The current understanding of brain neuroplasticity supports the theory that if we constantly nudge ourselves in our desired direction of behaviour, then over time, our brains diverge from existing neural pathways and can establish new ones.
Another reason to be wary of embracing an introvert identity is the risk of confirmation bias. Wikipedia defines this as ‘the tendency to search for, interpret, favor, and recall information in a way that confirms one’s preexisting beliefs or hypotheses’
Essentially this means that you’re more likely to retrofit your own past behaviours and even unconsciously mould your future behaviours to align with the introvert stereotype. What were once innocuous, random behaviours become interpreted as a strand in a reinforcing narrative that you are and always have always been ‘introvert’ like.
Behaviours which do not fit with the introvert ideal are given less weight in your mind and over time your association with this narrative is strengthened.
Understanding your preference towards introversion or extroversion is a necessary and useful starting point for development. One of the most important factors for success in life is managing and maintaining your energy levels and therefore it’s essential that you understand the way you personally derive your energy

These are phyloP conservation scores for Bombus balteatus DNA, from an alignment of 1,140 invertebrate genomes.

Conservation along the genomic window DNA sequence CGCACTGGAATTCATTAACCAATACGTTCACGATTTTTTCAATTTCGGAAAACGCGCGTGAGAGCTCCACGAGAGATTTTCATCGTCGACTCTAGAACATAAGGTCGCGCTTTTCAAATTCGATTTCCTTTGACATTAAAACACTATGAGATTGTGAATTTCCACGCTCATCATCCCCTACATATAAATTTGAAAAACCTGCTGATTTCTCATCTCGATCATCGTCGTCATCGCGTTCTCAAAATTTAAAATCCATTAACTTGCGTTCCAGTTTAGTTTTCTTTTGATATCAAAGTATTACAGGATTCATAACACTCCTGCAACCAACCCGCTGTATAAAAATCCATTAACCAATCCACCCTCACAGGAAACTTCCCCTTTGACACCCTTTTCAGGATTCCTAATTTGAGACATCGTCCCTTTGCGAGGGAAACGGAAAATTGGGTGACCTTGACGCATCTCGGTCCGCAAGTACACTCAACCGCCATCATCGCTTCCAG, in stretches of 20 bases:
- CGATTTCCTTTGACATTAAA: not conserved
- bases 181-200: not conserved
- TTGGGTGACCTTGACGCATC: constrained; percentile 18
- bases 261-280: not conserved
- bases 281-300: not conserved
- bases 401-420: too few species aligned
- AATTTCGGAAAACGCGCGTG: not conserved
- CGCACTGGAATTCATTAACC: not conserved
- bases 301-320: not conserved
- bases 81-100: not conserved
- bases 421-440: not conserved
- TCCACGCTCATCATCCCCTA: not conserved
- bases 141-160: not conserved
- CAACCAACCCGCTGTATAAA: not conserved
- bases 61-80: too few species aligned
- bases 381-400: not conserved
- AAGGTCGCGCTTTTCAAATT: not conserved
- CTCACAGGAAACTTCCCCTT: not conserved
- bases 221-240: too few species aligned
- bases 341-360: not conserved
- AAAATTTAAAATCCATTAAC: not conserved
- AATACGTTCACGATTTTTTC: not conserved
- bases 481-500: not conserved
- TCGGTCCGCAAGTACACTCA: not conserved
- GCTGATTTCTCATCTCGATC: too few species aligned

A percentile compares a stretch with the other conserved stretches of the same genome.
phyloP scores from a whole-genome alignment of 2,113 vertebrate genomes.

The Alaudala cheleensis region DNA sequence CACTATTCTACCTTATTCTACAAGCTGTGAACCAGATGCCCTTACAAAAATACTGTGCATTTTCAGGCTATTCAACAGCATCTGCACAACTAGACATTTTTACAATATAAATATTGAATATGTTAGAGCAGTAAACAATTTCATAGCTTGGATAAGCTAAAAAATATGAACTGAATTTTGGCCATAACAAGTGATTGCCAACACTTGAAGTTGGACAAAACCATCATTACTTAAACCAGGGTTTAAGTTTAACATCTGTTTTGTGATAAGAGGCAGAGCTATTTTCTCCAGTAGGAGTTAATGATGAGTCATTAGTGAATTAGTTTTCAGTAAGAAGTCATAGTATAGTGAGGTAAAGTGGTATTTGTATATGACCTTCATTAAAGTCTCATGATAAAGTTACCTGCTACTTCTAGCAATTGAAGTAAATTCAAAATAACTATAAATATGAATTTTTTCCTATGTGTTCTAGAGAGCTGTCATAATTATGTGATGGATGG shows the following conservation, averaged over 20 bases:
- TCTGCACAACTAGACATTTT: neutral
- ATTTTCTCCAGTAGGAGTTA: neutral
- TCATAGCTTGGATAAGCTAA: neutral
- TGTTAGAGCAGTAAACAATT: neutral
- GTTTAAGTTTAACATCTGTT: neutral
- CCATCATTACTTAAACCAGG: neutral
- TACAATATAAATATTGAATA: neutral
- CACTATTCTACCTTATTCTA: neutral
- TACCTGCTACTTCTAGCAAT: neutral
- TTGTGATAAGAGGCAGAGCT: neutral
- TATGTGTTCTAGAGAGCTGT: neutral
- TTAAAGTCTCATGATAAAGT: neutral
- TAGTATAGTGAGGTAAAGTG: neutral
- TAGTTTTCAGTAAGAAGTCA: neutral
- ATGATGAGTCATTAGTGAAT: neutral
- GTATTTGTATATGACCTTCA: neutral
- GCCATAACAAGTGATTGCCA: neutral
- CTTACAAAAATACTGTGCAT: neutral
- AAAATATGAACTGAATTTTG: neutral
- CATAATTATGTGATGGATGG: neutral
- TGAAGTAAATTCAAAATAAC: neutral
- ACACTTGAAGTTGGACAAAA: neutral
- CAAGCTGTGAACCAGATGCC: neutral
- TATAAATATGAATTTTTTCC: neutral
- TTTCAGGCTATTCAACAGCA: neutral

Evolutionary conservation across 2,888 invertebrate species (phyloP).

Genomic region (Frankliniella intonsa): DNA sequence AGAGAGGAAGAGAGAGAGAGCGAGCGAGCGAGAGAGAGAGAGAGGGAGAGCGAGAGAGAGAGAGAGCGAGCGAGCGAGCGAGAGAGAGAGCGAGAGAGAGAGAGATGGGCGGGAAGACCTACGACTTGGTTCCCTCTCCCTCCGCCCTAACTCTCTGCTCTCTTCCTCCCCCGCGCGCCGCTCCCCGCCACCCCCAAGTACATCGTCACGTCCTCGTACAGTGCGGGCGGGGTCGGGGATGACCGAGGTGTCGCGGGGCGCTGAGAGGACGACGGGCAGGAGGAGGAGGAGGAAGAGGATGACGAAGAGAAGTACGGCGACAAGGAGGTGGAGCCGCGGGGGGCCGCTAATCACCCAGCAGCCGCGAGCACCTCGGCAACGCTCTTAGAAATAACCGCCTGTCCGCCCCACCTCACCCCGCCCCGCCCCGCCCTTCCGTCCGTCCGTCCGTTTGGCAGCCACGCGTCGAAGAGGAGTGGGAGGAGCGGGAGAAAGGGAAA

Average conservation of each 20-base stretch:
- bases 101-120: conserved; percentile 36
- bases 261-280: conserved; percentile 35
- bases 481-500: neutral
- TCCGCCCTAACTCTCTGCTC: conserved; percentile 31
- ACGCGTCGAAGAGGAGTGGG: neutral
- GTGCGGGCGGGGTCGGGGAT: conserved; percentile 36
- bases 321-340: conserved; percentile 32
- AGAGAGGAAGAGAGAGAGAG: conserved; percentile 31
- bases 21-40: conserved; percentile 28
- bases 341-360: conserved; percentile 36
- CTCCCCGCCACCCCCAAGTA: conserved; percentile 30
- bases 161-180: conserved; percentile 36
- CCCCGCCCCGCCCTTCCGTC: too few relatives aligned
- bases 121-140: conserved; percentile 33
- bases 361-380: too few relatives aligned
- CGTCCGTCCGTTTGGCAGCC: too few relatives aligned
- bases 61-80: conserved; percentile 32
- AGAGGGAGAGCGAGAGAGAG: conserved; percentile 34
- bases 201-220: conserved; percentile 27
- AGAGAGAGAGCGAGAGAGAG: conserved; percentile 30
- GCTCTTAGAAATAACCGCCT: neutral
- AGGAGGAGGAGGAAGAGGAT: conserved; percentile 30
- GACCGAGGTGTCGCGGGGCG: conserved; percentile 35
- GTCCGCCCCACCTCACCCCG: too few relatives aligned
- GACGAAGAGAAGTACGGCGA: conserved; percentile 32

There are other ways which your preference towards introversion or extraversion will influence your behaviour, but this is not fixed and can be influenced by conscious effort, should you wish to change. Be aware of the labels that you apply to yourself and the implicit restrictions that you maybe placing on your development.
Having a preference for introversion or extroversion doesn’t dictate who you are as an individual and there is no ‘ideal’ mode of being. No-one is completed ‘introverted or ‘extroverted’ so we should be cautious of assigning ourselves to either category as a lazy association.
As human beings, we have a tendency to create narratives for ourselves. Some of these can be helpful but often times they are not and it’s essential that we are conscious of these and constantly questioning their value to our lives. As well as the narratives you’re applying to yourself, it’s equally important to be mindful of those which you are applying to others.
In essence, we are nothing but thoughts, emotions and consciousness. We don’t always have control over our thoughts and emotions but we are in control of our consciousness and where we choose to focus our attention.
We must remember that over time, the thoughts and emotions we concentrate on most often, eventually become our identity.